Serving the educational needs of people with autism in N.J.

A new report from the Centers for Disease Control contains this fact: while 1 in 88 children across America are now diagnosed with autism, in New Jersey it’s a stunning 1 in 49 children, the second highest in the nation.

This is part of a series from education blogger Laura Waters of NJ Left Behind.

A new report from the Centers for Disease Control contains this fact: while 1 in 88 children across America are now diagnosed with autism, in New Jersey it’s a stunning 1 in 49 children, the second highest in the nation.

Whatever the reason (vaccinations have been ruled out, by the way), this high proportion of Garden State children diagnosed with autism spectrum disorders has a big impact on the economics of NJ’s public school system.

Autism is especially expensive to treat. The gold standard is Applied Behavior Analysis (ABA), which involves 30-40 hours per week of intensive one-on-one therapy, often for many years. In NJ, it’s even more expensive because our efficiency-crushing school infrastructure of 591 separate districts obstructs the formation of sustainable in-district autism programs. (Full disclosure: my youngest child has a diagnosis of Fragile X Syndrome, the most common genetic cause of autism spectrum disorders.)

Think about how challenging it is for our fragmented state school system to offer highly-refined programs like ABA. Small districts don’t typically have, say, 4-6 children of similar age and diagnosis to fill a classroom, nor the highly-trained staff, nor the specialized facilities, nor the oversight necessary to accommodate a wide array of adjunctive and necessary services like speech, occupational, and physical therapy.  As a result, New Jersey sends about half of our kids with autism to out-of district placements. That’s the highest proportion in the country.

As a result of this reliance on out-of-district programs, New Jersey has spawned a healthy industry of private special education schools which specialize in therapeutic approaches to autism. In turn, a large group of knowledgeable parents view out-of-district placements as more reliable than in-district programs, less subject to the slings and arrows of variables like state funding cuts.

A few more facts

In 1995 the U.S. Office of Special Education and Rehabilitative Programs cited NJ for having the fourth highest classification rate in the nation and the highest proportion of children in the nation who are educated in out-of-district placements, in spite of federal law that mandates that children with disabilities must be educated in the “least restrictive environment.”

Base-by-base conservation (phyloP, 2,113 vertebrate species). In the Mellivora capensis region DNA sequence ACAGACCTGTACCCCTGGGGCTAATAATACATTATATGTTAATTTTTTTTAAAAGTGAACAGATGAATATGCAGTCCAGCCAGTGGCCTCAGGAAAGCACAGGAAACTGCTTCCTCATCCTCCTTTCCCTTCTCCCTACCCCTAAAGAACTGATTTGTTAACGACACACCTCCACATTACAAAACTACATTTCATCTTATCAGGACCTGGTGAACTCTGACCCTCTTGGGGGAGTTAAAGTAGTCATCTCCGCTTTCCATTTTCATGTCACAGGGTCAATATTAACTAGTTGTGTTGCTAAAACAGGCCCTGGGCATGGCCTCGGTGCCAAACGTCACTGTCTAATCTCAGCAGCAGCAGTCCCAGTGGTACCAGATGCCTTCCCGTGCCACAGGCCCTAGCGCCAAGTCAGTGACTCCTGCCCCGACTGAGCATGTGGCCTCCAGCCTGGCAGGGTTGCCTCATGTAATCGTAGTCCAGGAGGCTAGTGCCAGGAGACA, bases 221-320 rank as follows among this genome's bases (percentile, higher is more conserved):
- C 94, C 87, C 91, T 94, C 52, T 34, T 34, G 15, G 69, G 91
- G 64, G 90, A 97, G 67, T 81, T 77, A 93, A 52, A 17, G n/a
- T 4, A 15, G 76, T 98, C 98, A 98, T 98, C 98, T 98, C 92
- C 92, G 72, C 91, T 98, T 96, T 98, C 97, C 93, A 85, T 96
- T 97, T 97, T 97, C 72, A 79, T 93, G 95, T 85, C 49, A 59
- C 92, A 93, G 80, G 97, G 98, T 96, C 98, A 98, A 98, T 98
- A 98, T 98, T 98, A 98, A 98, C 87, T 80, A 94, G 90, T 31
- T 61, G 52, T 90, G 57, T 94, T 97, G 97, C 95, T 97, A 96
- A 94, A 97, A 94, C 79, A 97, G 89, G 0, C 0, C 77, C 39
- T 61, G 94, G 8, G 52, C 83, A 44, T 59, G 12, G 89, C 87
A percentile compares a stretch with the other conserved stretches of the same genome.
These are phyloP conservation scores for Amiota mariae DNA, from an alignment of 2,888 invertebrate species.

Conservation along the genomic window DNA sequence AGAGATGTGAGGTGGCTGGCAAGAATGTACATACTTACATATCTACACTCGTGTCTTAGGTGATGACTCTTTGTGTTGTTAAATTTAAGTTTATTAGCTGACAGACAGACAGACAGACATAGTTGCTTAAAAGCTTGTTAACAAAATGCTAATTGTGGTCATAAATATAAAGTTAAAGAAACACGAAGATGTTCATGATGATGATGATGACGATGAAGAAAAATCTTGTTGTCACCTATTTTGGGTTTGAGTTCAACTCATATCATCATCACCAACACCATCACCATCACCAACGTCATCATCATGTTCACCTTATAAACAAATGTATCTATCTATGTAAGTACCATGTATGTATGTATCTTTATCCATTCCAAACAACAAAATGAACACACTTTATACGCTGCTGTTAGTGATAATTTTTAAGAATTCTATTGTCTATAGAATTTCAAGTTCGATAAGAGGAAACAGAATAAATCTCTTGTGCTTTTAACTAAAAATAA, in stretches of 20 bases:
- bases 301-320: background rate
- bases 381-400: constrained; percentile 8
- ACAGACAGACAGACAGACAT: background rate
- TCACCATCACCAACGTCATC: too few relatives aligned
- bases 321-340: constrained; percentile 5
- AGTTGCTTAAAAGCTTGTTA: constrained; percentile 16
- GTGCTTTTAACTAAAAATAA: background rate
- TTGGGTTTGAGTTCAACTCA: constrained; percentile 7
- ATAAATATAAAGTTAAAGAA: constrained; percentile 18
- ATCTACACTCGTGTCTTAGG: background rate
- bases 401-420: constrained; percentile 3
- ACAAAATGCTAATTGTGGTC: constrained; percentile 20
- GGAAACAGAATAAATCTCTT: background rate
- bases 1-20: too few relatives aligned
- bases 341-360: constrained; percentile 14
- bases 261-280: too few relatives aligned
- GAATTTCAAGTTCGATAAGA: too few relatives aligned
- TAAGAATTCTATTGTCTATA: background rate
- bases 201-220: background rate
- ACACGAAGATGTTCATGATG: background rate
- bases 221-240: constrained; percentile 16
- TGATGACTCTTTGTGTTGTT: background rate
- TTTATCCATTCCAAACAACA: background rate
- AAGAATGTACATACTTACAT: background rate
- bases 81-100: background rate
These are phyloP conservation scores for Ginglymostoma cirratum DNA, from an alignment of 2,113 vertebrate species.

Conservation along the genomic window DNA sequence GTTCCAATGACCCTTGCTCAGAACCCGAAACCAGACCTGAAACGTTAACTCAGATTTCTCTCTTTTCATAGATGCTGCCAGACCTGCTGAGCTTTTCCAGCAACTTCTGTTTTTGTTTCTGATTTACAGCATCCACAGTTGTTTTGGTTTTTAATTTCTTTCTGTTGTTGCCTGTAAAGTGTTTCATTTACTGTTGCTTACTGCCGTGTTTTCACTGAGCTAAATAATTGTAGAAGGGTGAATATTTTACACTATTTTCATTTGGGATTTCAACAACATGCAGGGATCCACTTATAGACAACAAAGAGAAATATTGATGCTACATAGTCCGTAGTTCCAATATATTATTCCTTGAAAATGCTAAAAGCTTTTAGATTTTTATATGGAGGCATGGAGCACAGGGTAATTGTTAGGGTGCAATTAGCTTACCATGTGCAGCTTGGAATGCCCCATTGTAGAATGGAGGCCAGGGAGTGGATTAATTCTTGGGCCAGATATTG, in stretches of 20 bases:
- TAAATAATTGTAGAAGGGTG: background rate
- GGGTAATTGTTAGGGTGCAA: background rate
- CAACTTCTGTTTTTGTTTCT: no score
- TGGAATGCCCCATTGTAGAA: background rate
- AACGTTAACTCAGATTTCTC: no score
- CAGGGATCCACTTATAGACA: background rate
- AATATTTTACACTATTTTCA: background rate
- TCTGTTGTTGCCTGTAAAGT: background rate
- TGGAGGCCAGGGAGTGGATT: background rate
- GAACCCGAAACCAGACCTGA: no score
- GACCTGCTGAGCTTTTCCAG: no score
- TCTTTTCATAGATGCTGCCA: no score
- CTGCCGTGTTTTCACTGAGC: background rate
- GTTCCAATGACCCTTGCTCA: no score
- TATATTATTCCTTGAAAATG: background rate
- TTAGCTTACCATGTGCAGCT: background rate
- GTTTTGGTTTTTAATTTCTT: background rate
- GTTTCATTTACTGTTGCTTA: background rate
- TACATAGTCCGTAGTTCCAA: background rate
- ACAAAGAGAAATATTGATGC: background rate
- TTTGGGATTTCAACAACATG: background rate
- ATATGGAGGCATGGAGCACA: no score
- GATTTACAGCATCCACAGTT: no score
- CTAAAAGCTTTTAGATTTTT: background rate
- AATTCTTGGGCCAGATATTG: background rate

A 2007 report from NJ School Boards Association noted that we spend $3.3 billion per year educating special education students, and the bulk of these costs is tuition to out-of-district private and county schools. 

(These schools are represented by ASAH, a great resource, which, by way of counterpoint, has issued a report that argues out-of-district placements are cheaper than in-district ones, except for transportation.)

How expensive are out-of-district schools that serve autistic kids?  Here’s the 2011-2012 approved tuition rates from the NJ Department of Education.

In Bedminister, the Somerset Hills Learning Institute lists its rate for autistic children at $113,300 per year. The Garden Academy in Essex County, which also serves children with autism spectrum disorders, is $105,800 and the Princeton Child Development Institute in Mercer is $104K. The School for Children with Hidden Intelligence in Lakewood (a story for another day) tops $100K.

These tuition fees don’t include transportation, which can add another $10,000 per year per child.

But what’s a parent to do? Sure, the holy grail for any parent of a child with disabilities is inclusion in and acceptance by a local community. But how do you balance that with what’s perceived as a higher risk of sub-standard services?

Local school districts also struggle with the economics and politics of placement. By law they must place the child in the “least restrictive environment” and that’s a vote for in-district programs. But is it worth restructuring a school to accommodate a couple of high-needs kids? Is it worth a court battle?

Money is never just money. In New Jersey, decisions regarding an autistic child’s placement are complex, infused with ethical considerations, socio-economic trends, and philosophical views of disability. There’s so much talk about our state’s school funding travails. Perhaps we could all benefit from a little conversation about how to best serve the educational needs of our growing community of people with autism.

 

Laura Waters is president of the Lawrence Township School Board in Mercer County. She also writes about New Jersey’s public education on her blog NJ Left Behind. Follow her on Twitter @NJleftbehind.

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